TACOMA, Washington — In 2020, about 160,000 children were born infected with HIV. Despite decades-long campaigns and efforts to prevent mother-to-child transmission, the disease still claims the lives of more than 80,000 babies and toddlers annually. Among these, 90% of them live in sub-Saharan Africa. Alarmingly, treatment coverage among children living with HIV lags behind adults in most African countries with the largest HIV epidemics. In fact, coverage among children infected with HIV in 2019 was only 53%.
The Issue of Child-Friendly HIV Medicine
Inappropriate treatment options for children have contributed to this low coverage of HIV treatment and ultimately to the early deaths of thousands. A high share of these casualties is partly due to the difficulty in administering the medicine and its form not being child-friendly. The HIV medicines currently available come in the shape of hard pills or bitter syrups that are extremely difficult for toddlers to swallow.
For instance, ritonavir, probably the most common pediatric drug combination, contains a syrup that consists of “43% alcohol by volume.” It is characterized by a bitter metallic taste that remains for hours, which infants consequently avoid or simply do not tolerate. Since children infected with HIV usually need to take multiple medicines twice a day for the first four years of their life, the available methods just become unfeasible for many.
Quadrimune: New HIV Antiretroviral Treatment for Children
However, Cipla may have found the solution. Cipla, the leading global pharmaceutical company in India, announced in 2019 a new, improved pediatric formulation. The new drug, called Quadrimune, comes in strawberry-flavored granules in the size of grains of sugar. These granules are much easier to swallow. While Quadrimine still comes in capsules, parents can make it more palatable by mixing the medicine with milk or sprinkling it on baby cereal. What’s more, the capsules are first coated in a polymer that will not melt until it reaches the baby’s stomach, and then with a sweet flavoring. This makes it much more appetizing and pleasant for children.
Quadrimune includes the four WHO-recommended HIV drugs: abacavir, lamivudine, lopinavir and ritonavir, making it a “4-in-1” treatment. Furthermore, Quadrimune does not need refrigeration. Refrigeration is one of the main issues affecting most available medicines to date as they must be transported in cold, climatized trucks and then preserved in a refrigerator. This creates a problem particularly in sub-Saharan Africa where warm temperatures and inconsistent electricity are frequent. Also, families may not have access to a refrigerator, especially those living in rural areas. Hence, Quadrimune would eliminate this complicated need for cold storage that has hampered access to HIV medicines in the past.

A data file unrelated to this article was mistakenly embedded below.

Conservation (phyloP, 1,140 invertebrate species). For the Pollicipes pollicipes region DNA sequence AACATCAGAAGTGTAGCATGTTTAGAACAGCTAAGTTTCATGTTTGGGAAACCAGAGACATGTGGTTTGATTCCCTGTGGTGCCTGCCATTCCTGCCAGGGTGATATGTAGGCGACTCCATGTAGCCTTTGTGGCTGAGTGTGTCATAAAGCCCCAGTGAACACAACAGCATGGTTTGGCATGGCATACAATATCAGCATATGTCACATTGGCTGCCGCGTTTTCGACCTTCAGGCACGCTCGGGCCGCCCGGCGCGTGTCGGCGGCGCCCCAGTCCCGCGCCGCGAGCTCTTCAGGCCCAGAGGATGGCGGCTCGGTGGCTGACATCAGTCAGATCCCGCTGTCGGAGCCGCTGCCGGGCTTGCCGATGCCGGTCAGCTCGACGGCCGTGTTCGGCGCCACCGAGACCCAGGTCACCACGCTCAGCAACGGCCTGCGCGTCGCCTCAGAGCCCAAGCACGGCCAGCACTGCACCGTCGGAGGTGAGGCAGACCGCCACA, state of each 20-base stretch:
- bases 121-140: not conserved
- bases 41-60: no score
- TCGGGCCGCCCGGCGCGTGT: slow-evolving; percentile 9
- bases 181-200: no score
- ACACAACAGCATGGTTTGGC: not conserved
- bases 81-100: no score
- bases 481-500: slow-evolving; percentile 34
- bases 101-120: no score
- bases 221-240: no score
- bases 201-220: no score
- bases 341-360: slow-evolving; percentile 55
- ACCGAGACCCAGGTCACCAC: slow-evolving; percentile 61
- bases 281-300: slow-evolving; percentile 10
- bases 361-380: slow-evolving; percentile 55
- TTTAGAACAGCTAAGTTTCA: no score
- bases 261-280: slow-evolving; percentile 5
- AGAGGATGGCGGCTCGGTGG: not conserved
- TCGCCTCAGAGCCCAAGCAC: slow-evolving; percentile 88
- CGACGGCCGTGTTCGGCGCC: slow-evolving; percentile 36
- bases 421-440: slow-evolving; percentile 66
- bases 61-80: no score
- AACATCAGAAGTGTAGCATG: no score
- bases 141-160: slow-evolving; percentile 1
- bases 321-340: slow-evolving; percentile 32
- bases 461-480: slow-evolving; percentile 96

This revolutionary drug will be offered at $1 a day for children between 20 to 30 pounds and only $0.50 per day for younger children. This makes it relatively affordable for families of all economic levels. In brief, this easy-to-take, heat-stable, inexpensive medicine promises to save thousands of children battling HIV. It will replace outdated, bitter-tasting formulations, medicines that require refrigeration and regimens no longer recommended by the WHO.
How It Was Made
Cipla developed Quadrimune in partnership with the not-for-profit Drugs for Neglected Diseases initiative (DNDi). Unitaid, among other donors, financially supported the initiative. It is also not the first time Cipla made global headlines. The company, which was founded in 1935, was the first generic drug company to offer HIV drugs in Africa. Cipla also transformed the provision of AIDS drugs almost 20 years ago, pricing them at $1 a day.
At the time, the giant pharmaceuticals and multinational drug companies were charging up to $150,000 for their treatments. Meanwhile, the company worked to block generic competitors such as Cipla from the market. Cipla was then the pioneer developer of pediatric fixed-dose combinations of antiretrovirals for children. After almost eight decades, the company proves that it is still capable of revolutionizing global health with ground-breaking medicines.
Unitaid, the organization behind the funding, supports initiatives that bring the power of new medical discoveries to those who need them the most. It also invests in innovation and research on new ways to prevent and diagnose diseases such as HIV more effectively and helps to set the stage for the large-scale launch of the latest health products. To accomplish its mission, Unitaid collaborates with important partners such as the Global Fund, the WHO and PEPFAR.
A Work in Progress, A Bright Future
Quadrimune is still under review by the U.S. Food and Drug Administration for use by children between 3kg and 25kg bodyweight. It was initially submitted for tentative approval in October 2019. Then, it was resubmitted for full approval in June 2020 to deal with a series of labeling issues. Unfortunately, the FDA was forced to delay the necessary inspections as a result of the ongoing COVID-19 pandemic. Nevertheless, the last project updates confirm that full U.S. FDA approval of the drug is now expected in the second half of 2021. Once approved, it would lead to rapid certification by WHO.
By any measure, Cipla’s Quadrumine will benefit thousands of young children whose proper HIV treatment has suffered neglect for so long. Until now, the lack of optimal antiretroviral drugs with an adequate pediatric format has stood in the way of ameliorating health outcomes for children living with HIV. So, if Quadrimune receives full approval this year, it will represent a major advancement in the treatment of the disease. The world has been eagerly waiting for a child-friendly HIV medicine. With Quadrimune, the wait has ended.
– Alejandra del Carmen Jimeno